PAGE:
Complicating the U.S. task is that each of the five campaigns above is essentially a world changing effort. On its own, each presents players in the international order with unique trade offs on core issues of security, self identity, prestige and future aspirations within regional or global scales. As prosecuted since 2001, taken together as 5, the matrix of choices and tradeoffs presented to other actors with their own domestic constituencies and actors could well be insoluable.
As we wrote before, the case of Iran poses a stark test case. Recent setbacks in U.S. efforts to seek Russian and Chinese support for the latest UN initiative on Iran should be instructive. How realistic is it to seek Russian and Chinese buy in to U.S. strategy on Iran that will solidify the U.S. led international order? That could well add yet another American military action on the Eurasian periphery and astride the world's petroleum reserves? While we simulataneously seek their strategic encirclement and in the case of China, containment as a peer competitor (as set forth in the latest QDR)? Even assuming that Russia and China should be able to compartmentalize competition and cooperation, to assume their acquiesence is narcissim of the highest order.
Aside from conceptual geopolitical ambitions, both Russia and China have growing economic and other transactional reasons for engagement in Iran. What is the American offer other than 'virtue is its own reward' to quote Brent Scowcroft in the latest National Interest? Scowcroft's suggestion that their buy in could be negotiated by offering guarantees to buffer any energy price surge or resource constraint resulting from confronting Iran at least is a start in the right direction. It is fairly clear, however, that the ultimate price likely will be far higher than barters on commodities. Priorites, again.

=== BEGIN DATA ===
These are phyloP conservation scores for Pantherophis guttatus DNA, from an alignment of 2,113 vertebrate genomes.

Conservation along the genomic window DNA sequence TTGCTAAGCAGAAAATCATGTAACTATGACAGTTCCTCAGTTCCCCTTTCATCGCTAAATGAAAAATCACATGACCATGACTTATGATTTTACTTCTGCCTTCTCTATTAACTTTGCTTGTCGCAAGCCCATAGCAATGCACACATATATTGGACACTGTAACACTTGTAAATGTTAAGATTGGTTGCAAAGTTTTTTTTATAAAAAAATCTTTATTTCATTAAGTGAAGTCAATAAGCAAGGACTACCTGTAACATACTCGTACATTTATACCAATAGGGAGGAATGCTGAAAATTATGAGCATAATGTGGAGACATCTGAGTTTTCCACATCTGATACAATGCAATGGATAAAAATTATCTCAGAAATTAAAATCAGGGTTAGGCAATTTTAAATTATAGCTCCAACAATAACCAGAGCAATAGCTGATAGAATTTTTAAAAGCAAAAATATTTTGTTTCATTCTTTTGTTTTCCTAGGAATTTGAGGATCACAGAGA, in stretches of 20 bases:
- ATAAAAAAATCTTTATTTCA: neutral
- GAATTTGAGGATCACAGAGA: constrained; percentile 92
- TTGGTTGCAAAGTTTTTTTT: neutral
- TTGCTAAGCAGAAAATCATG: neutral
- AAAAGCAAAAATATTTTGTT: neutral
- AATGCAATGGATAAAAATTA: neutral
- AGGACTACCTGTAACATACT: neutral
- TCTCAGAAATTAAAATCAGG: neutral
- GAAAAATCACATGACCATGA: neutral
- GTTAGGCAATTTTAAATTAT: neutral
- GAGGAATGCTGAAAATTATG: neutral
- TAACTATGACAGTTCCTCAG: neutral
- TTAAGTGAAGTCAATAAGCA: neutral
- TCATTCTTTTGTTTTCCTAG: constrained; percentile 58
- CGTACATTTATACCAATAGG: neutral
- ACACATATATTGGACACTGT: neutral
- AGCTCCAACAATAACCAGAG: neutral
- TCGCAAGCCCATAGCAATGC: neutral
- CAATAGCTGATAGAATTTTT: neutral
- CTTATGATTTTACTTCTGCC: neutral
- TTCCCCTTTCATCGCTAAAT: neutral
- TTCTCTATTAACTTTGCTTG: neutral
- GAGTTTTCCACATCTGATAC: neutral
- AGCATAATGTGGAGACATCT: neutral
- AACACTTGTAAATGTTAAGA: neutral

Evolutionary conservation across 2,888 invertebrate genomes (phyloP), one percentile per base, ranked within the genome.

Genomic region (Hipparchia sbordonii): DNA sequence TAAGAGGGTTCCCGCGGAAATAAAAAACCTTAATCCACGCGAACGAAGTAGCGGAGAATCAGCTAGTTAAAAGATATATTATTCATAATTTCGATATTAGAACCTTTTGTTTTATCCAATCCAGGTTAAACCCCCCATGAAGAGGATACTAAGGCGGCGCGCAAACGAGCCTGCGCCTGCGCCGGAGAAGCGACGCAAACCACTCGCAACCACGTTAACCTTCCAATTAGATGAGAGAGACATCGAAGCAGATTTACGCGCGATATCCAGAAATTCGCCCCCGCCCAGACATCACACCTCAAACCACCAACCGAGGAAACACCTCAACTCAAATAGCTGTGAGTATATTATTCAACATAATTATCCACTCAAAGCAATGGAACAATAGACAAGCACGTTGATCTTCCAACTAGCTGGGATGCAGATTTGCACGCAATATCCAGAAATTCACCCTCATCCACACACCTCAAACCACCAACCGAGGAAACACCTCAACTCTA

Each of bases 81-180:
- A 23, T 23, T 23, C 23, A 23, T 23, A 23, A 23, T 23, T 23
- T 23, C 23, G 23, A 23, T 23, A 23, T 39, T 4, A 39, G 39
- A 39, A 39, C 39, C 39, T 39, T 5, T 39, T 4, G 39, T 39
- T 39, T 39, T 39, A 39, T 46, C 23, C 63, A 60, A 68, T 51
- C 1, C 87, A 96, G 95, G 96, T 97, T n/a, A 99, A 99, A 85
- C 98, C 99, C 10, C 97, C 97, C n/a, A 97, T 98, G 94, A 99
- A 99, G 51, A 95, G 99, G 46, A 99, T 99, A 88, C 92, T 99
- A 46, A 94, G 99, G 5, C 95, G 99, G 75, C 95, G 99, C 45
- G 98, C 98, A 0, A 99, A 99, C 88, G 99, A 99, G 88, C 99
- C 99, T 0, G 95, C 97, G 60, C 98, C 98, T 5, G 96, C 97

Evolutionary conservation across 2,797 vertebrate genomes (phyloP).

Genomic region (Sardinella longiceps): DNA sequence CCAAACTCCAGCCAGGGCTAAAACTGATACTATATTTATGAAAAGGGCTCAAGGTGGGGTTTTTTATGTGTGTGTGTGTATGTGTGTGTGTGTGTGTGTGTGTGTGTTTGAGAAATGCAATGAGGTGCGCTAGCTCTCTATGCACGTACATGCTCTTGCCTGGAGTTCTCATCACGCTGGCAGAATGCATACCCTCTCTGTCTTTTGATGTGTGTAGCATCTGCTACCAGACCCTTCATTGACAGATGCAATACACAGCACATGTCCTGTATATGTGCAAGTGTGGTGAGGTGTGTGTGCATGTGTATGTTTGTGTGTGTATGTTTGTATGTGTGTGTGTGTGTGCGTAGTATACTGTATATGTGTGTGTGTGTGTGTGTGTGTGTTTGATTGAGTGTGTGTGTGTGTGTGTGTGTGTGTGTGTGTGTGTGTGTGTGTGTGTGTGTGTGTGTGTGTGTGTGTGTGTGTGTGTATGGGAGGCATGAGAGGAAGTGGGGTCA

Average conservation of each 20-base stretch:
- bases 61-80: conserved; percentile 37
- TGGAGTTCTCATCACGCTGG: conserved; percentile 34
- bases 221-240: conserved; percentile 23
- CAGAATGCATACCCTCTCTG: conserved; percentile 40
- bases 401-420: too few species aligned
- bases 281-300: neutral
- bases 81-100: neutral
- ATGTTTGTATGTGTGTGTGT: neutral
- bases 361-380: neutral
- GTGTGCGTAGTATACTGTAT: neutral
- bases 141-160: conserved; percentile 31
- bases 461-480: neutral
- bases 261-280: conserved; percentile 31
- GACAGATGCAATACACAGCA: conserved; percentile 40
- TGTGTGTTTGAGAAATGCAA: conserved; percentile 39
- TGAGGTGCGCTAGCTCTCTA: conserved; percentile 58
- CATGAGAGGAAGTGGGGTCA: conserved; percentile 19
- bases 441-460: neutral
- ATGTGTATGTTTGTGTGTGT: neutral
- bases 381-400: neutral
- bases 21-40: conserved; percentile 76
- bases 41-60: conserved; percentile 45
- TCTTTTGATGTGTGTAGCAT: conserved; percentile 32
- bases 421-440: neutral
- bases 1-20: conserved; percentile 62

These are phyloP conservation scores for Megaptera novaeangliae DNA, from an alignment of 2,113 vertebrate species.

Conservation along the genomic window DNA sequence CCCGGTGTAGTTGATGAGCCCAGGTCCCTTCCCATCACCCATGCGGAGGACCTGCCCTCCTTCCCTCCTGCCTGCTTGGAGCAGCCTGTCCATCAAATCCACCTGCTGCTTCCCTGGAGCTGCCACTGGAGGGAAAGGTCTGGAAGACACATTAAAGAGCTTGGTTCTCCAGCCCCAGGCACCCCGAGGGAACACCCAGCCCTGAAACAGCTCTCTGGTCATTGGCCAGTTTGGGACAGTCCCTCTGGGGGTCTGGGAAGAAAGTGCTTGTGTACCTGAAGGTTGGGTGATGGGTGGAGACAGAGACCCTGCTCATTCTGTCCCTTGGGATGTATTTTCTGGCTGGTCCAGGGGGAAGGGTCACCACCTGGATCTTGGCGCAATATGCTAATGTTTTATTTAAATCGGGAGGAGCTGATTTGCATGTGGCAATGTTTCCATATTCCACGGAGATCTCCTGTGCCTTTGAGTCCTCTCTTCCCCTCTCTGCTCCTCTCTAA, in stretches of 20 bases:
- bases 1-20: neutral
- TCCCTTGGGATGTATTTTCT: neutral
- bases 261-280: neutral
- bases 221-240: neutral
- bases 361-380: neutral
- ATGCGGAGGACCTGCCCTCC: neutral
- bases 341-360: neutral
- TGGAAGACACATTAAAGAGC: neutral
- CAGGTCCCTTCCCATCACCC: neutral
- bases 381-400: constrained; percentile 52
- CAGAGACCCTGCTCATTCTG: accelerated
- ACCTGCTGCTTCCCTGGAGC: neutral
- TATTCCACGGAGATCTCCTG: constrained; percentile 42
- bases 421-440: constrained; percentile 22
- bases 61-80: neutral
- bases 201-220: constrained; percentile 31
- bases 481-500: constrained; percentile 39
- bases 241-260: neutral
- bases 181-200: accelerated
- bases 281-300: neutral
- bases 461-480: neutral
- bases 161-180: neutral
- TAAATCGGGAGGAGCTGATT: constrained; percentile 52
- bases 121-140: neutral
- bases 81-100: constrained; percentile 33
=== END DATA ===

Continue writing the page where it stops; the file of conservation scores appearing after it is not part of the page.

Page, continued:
Replacing Incoherence With Focused Prioritization
A case can be made (and often is) for the necessity for each of the 5 campaigns listed above. Any of you, Dear Reader, probably have half a dozen more to add. Regardless, prioritization must take place. And within each, certainly continued healthy debate over tactics. But more effort need to be devoted to clarifying what a victorious end state is. This will help the U.S. get out of its current rut of viewing matters all too often through the prisim of operational level militarized concepts such as technology and battlespace dominance.
There are powerful internal incentives to forestall or preclude such an audit of power beyond just muddled thinking. As Cindy Williams from MIT wrote recently:
THE HOUSE of Representatives last week voted to add $68 billion to Defense Department coffers to help defray this year's costs of the wars in Iraq and Afghanistan. Together with the $536 billion in outlays already planned for national defense, the emergency appropriation will bring total defense spending this year to some $600 billion. Adjusting for inflation, that is substantially more than the United States spent on defense in any year since World War II.The military industrial complex is far more robust than most Americans can imagine. That is a complicating factor not to be trifled with.
But we may not have any choice. As Williams notes, we are borrowing most of this money. Interestingly, as many now recognize, from the very power in Beijing the Pentagon urges us to contain. Such extravagant spending is not sustainable for a victory in a 'Long War' that the Administration tell us will last a generation if not longer. Maintaining these debt loads for that period of time is simply impossible. The ultimate arbiter on American rationality may well be the constraints imposed by our profligacy. A first step will be the looming scissors crises in procurement that will present unavoidable choices over the next 5 years — even with these staggering outlays.
It is not too late to begin a new meta-strategy: sanity. And it begins by choosing.